NSA, PRISM And Spying, Jeb Bush Wants More Of It And Less Encryption

Following the revelations from Edward Snowden that the U.S. has engaged in wide-scale surveillance programs that spy not only Americans, but also ally nations, many in the tech industry have called for even tougher software encryption to keep law enforcement and government agencies from overstepping their bounds with regards to citizens’ privacy.

“Technologists have worked tirelessly to re-engineer the security of the devices that surround us, along with the language of the Internet itself,” said Snowden in a June op-ed for The New York Times. “Secret flaws in critical infrastructure that had been exploited by governments to facilitate mass surveillance have been detected and corrected. Basic technical safeguards such as encryption — once considered esoteric and unnecessary — are now enabled by default in the products of pioneering companies like Apple, ensuring that even if your phone is stolen, your private life remains private.”

2016 Republican Presidentical Candidate Jeb Bush

While that may be music to the ears of Snowden, tech companies that are looking to safeguard their unwitting customers (and their own reputations) and privacy-conscious U.S. citizens, some aren’t so sure that increased encryption is the way to go. One such person is 2016 Presidential candidate Jeb Bush, younger brother to former President George W. Bush (and son of yet another former president, George H.W. Bush).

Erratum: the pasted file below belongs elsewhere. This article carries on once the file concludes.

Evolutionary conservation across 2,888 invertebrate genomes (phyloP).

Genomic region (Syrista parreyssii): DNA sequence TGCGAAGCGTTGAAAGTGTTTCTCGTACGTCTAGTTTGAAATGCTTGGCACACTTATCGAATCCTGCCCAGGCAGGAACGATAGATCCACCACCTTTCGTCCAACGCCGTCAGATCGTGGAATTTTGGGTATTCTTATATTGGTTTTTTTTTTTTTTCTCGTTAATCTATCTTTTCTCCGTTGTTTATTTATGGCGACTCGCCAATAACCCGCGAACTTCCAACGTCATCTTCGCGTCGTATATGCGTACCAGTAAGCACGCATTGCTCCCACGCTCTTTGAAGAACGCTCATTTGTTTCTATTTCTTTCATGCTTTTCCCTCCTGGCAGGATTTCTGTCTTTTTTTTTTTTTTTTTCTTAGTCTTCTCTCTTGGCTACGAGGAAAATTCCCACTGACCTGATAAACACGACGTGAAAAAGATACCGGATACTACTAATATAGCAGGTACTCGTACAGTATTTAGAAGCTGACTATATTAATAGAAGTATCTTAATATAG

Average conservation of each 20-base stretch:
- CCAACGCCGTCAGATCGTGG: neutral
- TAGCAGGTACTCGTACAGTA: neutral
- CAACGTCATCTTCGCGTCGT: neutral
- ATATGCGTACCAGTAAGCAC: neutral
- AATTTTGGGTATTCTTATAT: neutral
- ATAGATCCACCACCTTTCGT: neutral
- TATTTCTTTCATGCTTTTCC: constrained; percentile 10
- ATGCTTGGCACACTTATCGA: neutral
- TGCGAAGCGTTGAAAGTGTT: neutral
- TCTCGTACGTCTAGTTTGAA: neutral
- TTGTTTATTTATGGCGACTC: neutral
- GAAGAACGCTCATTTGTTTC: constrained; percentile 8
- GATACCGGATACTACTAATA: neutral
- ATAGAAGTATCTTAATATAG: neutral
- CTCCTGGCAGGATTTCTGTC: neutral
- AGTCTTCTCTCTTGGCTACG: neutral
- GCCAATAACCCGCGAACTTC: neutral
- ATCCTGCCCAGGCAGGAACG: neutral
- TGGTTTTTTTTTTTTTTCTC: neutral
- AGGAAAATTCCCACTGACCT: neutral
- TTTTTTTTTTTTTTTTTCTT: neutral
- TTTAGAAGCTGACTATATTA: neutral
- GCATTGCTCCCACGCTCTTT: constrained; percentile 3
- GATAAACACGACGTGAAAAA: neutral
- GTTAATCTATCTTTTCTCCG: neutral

Speaking on the subject of encryption, Bush noted, "It makes it harder for the American government to do its job while protecting civil liberties to make sure evildoers aren't in our midst.”

Bush also contends that programs put in place by the National Security Agency (NSA) such as the bulk collection of cell phone data on Americans is actually a good thing (something that his fellow Republicans in Congress this year voted to terminate). Bush added that he has seen “no evidence” that surveillance tactics have violated civil liberties. In fact, Bush says that by ending bulk data collection, we’ve have gone completely overboard with our reaction to the program.

"There's a place to find common ground between personal civil liberties and NSA doing its job," said Bush. "I think the balance has actually gone the wrong way."

There’s no doubt that programs like PRISM would be welcomed with open arms by Bush — after all, “evildoers” must be stopped at all costs and anything that makes that task easier to accomplish is likely seen as an added bonus in his eyes.